Catharsis of Gaze

Gabrielė Gervickaitė and Jurga Jonutytė

As I was driving to meet Jurga, I was thinking about what a privilege it was to have the opportunity to share my thoughts with a philosopher. Jurga studies social relationships, identity, and bodily and emotional vulnerability. Using my body as a container of archival material, I create artwork and as I observe contemporary media channels and ensuing social and political phenomena, I examine how and why non-normative body images are created in society.

During our conversation, and for several days after, I wondered what would happen if we didn’t speak about the subject of vulnerability. What would the world look like if we had the courage to show our weaknesses, which are defined (or shaped) as a negative trait or emotion. But, after all, weakness is just another feeling, mixed in with the rest. Right now, I feel like I’m drinking Coca-Cola every day and I’m on an inexhaustible sugar high.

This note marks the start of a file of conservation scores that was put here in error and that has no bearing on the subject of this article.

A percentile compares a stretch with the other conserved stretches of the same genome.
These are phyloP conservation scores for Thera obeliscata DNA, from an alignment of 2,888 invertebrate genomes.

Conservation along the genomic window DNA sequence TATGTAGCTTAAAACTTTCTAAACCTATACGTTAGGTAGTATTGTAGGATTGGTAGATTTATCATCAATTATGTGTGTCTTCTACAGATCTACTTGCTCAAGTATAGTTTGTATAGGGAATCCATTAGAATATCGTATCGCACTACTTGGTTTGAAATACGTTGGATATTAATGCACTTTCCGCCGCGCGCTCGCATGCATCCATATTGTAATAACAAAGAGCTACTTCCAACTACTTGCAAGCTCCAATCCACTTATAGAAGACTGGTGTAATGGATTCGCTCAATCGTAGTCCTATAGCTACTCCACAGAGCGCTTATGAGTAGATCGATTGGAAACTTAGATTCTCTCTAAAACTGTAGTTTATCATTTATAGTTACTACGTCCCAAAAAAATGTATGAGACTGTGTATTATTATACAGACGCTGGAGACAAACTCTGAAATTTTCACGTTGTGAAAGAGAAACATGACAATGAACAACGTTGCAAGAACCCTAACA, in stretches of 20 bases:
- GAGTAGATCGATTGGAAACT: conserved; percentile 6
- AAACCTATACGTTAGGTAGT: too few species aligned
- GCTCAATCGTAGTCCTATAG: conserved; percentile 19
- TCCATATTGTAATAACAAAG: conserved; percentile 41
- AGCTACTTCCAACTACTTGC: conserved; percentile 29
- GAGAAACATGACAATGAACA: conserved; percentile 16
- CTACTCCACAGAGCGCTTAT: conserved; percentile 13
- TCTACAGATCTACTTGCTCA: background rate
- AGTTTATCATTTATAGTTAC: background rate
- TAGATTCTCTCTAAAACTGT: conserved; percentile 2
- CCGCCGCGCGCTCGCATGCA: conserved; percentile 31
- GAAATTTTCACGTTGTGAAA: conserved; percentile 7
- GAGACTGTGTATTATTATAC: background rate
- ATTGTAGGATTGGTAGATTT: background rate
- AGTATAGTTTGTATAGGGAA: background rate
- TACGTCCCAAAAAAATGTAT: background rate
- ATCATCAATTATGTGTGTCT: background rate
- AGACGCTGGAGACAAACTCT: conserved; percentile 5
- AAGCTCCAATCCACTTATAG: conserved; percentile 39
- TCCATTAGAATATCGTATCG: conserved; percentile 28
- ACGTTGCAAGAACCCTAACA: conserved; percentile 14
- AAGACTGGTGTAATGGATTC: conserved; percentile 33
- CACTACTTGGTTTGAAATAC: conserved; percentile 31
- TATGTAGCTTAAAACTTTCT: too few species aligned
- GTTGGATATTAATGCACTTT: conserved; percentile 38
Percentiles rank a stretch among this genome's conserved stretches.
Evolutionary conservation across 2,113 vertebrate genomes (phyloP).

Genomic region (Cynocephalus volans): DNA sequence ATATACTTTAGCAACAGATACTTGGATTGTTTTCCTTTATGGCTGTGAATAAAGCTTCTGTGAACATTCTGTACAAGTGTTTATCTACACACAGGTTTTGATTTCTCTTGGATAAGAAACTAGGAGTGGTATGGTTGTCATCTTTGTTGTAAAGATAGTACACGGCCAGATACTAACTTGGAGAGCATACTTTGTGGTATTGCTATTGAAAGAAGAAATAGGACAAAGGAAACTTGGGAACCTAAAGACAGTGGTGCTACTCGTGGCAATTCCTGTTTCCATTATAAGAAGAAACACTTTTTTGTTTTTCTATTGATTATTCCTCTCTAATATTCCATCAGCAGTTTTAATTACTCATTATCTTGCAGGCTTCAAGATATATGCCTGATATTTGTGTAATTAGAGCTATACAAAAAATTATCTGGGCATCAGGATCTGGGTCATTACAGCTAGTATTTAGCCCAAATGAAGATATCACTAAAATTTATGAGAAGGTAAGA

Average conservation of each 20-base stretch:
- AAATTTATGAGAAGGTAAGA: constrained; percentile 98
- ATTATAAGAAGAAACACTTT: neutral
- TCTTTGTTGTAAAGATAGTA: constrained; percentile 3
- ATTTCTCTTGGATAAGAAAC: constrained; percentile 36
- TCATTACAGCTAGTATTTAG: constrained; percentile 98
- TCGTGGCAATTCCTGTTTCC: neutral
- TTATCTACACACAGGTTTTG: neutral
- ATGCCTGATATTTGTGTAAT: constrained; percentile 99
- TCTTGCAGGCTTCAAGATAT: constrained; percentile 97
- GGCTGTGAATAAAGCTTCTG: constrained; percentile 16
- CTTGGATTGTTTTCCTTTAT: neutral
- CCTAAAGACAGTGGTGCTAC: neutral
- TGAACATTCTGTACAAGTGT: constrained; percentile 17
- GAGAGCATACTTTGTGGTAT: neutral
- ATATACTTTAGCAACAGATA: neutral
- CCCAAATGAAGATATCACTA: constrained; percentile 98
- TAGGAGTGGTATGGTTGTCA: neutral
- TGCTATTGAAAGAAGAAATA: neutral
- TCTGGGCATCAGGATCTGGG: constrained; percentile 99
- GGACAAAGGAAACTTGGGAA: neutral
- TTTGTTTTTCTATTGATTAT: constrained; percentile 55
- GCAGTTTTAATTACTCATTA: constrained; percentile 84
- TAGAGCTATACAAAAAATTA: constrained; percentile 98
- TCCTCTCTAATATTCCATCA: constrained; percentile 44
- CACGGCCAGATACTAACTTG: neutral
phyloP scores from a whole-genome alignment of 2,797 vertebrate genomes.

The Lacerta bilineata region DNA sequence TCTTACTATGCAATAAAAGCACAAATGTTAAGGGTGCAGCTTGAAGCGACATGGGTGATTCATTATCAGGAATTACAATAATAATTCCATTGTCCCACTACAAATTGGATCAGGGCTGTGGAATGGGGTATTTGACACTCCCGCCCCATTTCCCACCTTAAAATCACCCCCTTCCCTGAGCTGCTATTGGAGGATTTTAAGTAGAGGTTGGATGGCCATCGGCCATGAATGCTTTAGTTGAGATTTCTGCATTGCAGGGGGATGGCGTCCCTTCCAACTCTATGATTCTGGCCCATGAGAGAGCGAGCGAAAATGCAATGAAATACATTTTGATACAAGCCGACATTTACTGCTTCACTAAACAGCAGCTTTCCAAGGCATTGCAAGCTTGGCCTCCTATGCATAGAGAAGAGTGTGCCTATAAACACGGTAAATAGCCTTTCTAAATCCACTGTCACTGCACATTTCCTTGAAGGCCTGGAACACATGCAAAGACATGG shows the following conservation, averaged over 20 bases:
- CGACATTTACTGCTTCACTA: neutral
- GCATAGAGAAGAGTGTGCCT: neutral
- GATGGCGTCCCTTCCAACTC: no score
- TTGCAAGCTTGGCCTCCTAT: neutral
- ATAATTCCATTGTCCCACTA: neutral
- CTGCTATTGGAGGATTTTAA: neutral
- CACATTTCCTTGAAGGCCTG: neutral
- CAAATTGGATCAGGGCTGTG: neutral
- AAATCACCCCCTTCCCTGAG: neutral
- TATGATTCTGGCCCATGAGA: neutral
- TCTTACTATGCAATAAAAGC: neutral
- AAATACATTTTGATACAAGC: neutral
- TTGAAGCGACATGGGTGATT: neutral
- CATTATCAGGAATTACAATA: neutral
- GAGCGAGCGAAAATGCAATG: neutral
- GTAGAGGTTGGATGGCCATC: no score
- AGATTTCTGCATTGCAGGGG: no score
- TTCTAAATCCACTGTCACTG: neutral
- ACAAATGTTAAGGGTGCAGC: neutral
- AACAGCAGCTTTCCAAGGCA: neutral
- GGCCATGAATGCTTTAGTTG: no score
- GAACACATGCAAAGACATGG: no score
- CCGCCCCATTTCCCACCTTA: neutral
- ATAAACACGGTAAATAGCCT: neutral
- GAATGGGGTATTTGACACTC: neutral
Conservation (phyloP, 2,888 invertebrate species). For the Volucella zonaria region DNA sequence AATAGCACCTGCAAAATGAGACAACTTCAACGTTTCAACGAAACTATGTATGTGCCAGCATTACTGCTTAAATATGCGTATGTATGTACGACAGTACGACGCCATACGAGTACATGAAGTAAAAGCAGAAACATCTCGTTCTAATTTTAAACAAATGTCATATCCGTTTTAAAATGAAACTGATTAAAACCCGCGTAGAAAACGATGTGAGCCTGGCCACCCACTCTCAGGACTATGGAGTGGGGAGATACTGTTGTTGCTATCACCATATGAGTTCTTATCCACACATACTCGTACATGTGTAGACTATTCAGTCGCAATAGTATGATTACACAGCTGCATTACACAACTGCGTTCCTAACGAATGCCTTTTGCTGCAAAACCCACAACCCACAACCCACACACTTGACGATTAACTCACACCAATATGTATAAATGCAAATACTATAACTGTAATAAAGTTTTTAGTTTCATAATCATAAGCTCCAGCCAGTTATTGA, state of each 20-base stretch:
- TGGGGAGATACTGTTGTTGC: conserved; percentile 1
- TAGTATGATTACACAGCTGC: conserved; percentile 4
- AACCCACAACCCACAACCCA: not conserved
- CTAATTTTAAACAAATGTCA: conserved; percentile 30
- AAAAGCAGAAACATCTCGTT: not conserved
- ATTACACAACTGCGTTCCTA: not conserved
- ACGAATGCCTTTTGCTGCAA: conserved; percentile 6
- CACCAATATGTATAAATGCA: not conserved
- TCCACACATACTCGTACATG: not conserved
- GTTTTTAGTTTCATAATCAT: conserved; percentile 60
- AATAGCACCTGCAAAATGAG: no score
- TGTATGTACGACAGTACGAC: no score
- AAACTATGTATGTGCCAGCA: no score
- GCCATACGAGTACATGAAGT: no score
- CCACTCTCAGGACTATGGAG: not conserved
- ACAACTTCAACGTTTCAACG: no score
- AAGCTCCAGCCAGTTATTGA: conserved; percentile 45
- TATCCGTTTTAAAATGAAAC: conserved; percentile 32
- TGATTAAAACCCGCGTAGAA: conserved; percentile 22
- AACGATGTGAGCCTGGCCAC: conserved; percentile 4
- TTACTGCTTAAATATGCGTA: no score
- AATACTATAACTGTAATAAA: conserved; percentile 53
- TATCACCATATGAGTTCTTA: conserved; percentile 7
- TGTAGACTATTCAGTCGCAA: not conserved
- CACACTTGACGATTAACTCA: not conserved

It once occurred to me that society will only ever change when drivers begin to respect others on the road. Suppressed anger, anxiety, and fears erupt in the rumble of tyres. I myself have noticed that sometimes, when I’m driving, I become like ‘them’. A speeding fine brings me back to reality. It’s pretty simple on the road: always expect the unexpected. In daily life it seems a bit more complicated. It might appear to be the same society out there on the road, but the road is one of those spaces in which there are rules for how to behave. A car becomes a kind of protective shield from the glances or judgments of others. In the end, a car’s make or model might tell you something about the driver or passenger’s social status – but that’s it. Everything else stays inside the car.